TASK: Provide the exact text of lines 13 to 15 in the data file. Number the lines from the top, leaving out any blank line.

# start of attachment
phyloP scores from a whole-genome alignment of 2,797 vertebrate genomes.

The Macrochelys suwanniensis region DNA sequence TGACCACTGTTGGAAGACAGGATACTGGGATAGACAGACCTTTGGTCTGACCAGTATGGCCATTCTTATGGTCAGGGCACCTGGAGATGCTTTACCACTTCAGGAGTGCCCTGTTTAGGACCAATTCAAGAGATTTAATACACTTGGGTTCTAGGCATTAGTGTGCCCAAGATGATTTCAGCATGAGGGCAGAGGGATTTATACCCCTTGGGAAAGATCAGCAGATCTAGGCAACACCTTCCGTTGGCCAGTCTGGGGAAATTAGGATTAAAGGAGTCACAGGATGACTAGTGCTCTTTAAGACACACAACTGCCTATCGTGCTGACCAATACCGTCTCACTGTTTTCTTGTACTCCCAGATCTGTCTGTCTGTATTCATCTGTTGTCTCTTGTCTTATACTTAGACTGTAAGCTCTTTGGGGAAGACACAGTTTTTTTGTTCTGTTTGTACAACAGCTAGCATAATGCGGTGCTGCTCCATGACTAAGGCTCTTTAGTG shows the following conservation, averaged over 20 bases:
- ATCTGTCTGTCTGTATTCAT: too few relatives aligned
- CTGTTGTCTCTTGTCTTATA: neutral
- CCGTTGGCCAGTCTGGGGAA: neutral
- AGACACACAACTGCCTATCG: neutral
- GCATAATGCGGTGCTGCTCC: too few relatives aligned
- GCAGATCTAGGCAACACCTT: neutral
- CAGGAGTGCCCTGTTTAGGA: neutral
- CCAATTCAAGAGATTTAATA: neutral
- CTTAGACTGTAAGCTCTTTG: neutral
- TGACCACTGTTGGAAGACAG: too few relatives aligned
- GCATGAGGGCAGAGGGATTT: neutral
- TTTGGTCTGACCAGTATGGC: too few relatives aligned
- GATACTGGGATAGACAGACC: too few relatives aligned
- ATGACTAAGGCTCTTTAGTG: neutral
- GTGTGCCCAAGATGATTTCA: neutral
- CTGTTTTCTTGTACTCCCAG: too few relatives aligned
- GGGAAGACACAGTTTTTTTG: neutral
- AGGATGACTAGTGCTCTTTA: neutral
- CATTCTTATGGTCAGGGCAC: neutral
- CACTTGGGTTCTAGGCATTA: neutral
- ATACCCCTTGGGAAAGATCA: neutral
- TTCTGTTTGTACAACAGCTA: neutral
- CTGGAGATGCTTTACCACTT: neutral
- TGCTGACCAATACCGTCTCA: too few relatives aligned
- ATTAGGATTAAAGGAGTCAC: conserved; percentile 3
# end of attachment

- GCATGAGGGCAGAGGGATTT: neutral
- TTTGGTCTGACCAGTATGGC: too few relatives aligned
- GATACTGGGATAGACAGACC: too few relatives aligned